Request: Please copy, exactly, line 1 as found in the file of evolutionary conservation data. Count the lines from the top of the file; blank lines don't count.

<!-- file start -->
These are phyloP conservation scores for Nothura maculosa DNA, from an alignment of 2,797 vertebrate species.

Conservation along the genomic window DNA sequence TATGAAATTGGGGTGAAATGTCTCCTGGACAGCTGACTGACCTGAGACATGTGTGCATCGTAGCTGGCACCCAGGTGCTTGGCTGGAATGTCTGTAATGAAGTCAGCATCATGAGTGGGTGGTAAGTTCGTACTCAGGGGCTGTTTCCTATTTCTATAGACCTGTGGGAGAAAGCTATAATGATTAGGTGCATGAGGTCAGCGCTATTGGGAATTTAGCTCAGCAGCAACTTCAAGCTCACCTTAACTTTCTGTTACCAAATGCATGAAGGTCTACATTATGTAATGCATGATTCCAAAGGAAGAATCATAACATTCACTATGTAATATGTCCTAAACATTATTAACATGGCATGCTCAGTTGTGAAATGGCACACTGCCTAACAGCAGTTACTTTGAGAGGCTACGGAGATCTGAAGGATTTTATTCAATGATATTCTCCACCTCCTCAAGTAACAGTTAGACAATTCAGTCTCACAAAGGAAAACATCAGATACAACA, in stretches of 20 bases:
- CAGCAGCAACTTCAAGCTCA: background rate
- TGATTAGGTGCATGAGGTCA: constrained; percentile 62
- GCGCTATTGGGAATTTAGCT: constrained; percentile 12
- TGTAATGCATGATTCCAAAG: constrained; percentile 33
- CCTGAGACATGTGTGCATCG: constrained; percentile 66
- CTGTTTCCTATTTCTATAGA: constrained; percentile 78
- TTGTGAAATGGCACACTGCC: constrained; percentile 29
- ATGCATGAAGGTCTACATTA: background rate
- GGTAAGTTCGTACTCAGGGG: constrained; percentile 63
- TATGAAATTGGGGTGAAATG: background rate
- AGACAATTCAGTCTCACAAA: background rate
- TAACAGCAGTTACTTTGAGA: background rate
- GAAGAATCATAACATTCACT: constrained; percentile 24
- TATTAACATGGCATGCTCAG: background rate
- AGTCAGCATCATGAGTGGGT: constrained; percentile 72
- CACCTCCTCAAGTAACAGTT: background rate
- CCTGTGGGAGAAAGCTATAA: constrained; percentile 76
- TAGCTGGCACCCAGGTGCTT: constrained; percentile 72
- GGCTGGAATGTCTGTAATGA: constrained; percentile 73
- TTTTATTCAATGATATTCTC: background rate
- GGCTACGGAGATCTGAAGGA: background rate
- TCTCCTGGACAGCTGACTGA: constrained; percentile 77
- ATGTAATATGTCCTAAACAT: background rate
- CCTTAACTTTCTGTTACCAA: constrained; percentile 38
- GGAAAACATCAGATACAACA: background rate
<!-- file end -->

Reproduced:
These are phyloP conservation scores for Nothura maculosa DNA, from an alignment of 2,797 vertebrate species.